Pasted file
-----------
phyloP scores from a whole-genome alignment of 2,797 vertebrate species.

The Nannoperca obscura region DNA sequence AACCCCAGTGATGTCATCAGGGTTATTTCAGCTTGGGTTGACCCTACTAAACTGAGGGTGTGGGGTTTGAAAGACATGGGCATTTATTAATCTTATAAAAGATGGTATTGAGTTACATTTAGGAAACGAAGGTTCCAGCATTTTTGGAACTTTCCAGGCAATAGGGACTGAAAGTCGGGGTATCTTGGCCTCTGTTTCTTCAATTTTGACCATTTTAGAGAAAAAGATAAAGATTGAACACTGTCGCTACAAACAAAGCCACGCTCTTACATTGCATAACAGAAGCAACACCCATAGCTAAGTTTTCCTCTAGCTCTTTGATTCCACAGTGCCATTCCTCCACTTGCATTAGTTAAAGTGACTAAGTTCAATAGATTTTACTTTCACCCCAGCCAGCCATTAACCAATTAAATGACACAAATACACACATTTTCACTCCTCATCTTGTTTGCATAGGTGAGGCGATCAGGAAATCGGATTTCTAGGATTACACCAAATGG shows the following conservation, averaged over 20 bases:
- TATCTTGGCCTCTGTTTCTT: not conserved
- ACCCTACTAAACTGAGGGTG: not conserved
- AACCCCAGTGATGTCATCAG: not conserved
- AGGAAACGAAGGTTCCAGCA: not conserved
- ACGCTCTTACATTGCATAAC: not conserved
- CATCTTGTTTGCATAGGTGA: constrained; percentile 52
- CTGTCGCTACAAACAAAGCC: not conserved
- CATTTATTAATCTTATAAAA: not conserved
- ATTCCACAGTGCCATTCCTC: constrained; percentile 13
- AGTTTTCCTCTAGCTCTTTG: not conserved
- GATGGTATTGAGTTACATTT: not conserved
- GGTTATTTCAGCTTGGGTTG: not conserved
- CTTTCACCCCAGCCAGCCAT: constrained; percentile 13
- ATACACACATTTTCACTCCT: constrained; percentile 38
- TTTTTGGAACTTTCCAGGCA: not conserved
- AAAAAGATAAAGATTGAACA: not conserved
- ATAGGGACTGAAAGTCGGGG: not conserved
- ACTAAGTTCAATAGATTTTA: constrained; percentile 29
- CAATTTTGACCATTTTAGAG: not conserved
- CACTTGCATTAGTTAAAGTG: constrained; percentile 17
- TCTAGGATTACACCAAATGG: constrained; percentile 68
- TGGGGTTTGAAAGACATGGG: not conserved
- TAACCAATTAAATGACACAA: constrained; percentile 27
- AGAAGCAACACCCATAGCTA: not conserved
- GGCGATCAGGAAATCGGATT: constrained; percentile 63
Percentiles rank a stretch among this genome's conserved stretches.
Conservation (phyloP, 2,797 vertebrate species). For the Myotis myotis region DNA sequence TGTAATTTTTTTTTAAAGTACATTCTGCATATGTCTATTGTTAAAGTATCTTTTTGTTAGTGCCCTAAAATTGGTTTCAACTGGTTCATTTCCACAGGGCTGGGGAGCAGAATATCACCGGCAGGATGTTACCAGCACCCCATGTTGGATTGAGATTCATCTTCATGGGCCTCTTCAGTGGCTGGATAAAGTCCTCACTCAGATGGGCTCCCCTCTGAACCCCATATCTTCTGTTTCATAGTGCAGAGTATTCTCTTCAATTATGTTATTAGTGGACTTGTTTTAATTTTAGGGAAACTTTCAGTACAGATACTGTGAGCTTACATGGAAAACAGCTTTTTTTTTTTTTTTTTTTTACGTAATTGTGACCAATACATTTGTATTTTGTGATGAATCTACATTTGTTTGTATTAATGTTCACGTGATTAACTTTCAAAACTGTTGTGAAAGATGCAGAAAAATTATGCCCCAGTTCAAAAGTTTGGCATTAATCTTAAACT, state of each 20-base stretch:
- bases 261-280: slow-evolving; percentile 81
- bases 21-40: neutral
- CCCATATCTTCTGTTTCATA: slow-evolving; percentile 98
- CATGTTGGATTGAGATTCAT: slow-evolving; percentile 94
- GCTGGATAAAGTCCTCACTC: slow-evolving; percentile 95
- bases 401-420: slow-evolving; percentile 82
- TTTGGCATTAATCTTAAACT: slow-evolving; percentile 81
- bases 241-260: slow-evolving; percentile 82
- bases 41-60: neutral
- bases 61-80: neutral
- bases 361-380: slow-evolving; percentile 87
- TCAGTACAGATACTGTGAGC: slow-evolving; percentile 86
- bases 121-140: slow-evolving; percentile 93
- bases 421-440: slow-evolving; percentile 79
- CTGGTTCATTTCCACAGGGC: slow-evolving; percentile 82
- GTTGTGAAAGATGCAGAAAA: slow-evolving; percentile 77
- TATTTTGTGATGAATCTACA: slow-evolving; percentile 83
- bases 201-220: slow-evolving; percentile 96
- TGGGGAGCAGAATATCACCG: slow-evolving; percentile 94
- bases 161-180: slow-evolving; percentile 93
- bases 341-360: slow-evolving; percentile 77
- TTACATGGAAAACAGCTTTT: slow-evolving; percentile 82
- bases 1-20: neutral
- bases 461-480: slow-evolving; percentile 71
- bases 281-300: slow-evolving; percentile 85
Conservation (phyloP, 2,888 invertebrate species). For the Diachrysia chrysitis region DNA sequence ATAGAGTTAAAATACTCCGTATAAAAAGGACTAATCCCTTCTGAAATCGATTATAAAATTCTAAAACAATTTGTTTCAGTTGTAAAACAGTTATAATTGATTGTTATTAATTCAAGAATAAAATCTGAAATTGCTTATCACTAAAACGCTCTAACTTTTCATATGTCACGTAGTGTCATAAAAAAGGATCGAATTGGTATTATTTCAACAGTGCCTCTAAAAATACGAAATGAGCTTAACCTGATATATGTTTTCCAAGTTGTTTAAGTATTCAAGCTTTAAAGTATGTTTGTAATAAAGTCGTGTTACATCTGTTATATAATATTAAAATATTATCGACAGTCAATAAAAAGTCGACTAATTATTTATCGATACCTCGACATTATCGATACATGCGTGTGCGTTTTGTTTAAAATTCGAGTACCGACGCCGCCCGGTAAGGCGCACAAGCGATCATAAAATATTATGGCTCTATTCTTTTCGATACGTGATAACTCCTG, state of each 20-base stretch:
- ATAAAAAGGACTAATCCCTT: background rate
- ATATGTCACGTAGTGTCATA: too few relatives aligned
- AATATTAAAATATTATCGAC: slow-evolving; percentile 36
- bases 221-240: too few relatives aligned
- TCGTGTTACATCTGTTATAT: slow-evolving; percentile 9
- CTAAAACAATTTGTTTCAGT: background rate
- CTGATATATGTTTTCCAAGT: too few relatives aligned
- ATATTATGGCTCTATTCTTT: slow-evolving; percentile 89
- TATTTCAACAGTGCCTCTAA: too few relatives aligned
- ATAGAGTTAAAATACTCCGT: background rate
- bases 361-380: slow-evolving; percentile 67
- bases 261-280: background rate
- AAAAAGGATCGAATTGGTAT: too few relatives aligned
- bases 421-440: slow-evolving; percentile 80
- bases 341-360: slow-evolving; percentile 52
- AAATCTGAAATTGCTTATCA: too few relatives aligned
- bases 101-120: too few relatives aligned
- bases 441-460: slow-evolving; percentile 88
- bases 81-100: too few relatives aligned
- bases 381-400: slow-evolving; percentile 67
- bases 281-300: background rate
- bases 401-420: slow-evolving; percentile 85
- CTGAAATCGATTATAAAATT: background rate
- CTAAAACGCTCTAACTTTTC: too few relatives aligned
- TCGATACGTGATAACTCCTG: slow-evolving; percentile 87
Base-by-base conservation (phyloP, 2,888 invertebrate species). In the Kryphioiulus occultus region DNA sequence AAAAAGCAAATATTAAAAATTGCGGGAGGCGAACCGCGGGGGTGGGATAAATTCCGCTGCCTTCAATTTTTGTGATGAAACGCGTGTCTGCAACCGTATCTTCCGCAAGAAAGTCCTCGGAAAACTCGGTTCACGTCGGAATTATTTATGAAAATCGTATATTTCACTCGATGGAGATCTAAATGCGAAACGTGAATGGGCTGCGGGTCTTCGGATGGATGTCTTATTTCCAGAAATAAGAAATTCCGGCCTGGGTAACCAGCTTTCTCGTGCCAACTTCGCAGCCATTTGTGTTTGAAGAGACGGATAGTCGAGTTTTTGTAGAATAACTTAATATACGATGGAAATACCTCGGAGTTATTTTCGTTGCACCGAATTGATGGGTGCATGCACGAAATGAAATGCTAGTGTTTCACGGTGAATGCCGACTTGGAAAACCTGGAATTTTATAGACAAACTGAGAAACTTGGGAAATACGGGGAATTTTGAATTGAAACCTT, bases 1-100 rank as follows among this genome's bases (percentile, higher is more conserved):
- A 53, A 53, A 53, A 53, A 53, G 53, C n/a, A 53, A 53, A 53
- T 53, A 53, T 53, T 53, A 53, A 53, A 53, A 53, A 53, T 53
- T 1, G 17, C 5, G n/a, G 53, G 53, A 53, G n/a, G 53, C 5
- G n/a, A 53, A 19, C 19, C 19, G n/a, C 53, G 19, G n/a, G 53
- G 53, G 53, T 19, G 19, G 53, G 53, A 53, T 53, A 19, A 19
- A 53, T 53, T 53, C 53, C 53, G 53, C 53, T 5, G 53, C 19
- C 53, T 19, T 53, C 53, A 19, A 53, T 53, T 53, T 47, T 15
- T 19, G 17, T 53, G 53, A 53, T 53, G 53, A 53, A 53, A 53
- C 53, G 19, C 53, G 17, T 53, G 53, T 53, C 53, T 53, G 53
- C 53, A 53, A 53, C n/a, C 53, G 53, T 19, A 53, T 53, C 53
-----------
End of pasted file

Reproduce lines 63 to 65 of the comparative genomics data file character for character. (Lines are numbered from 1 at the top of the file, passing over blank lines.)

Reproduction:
- ATATTATGGCTCTATTCTTT: slow-evolving; percentile 89
- TATTTCAACAGTGCCTCTAA: too few relatives aligned
- ATAGAGTTAAAATACTCCGT: background rate